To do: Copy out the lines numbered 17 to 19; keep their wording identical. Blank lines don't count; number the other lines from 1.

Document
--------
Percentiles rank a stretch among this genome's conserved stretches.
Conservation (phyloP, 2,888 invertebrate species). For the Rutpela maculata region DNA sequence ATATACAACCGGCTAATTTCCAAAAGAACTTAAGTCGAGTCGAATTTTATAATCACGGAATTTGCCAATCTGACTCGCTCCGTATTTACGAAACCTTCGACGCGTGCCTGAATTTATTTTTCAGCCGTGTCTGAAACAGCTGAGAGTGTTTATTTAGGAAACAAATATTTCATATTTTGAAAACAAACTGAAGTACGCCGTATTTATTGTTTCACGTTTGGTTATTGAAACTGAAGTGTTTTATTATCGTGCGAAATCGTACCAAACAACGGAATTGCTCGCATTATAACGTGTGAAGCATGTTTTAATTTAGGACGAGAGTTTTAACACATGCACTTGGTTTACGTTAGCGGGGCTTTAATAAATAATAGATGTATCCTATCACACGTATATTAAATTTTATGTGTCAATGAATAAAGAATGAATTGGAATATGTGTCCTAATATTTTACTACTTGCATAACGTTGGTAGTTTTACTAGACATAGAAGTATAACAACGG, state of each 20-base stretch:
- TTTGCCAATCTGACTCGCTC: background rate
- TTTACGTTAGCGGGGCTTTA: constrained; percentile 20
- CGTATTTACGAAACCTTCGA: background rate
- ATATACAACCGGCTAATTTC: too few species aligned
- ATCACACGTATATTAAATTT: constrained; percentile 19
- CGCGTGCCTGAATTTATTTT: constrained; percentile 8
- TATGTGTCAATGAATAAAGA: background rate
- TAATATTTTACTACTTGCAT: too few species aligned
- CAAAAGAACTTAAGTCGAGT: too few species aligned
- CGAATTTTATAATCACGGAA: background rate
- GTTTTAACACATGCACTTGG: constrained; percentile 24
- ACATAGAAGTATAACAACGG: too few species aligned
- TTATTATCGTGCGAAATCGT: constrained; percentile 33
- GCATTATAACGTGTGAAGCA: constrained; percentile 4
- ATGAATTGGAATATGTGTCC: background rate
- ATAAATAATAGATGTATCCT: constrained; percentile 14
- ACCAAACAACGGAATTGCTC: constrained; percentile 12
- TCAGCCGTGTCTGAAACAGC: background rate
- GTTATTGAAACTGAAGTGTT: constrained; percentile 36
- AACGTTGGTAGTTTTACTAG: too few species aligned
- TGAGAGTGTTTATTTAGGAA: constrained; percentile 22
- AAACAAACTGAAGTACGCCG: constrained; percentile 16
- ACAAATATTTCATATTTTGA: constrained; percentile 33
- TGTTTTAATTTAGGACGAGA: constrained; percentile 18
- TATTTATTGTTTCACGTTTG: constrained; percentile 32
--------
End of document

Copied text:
- ATGAATTGGAATATGTGTCC: background rate
- ATAAATAATAGATGTATCCT: constrained; percentile 14
- ACCAAACAACGGAATTGCTC: constrained; percentile 12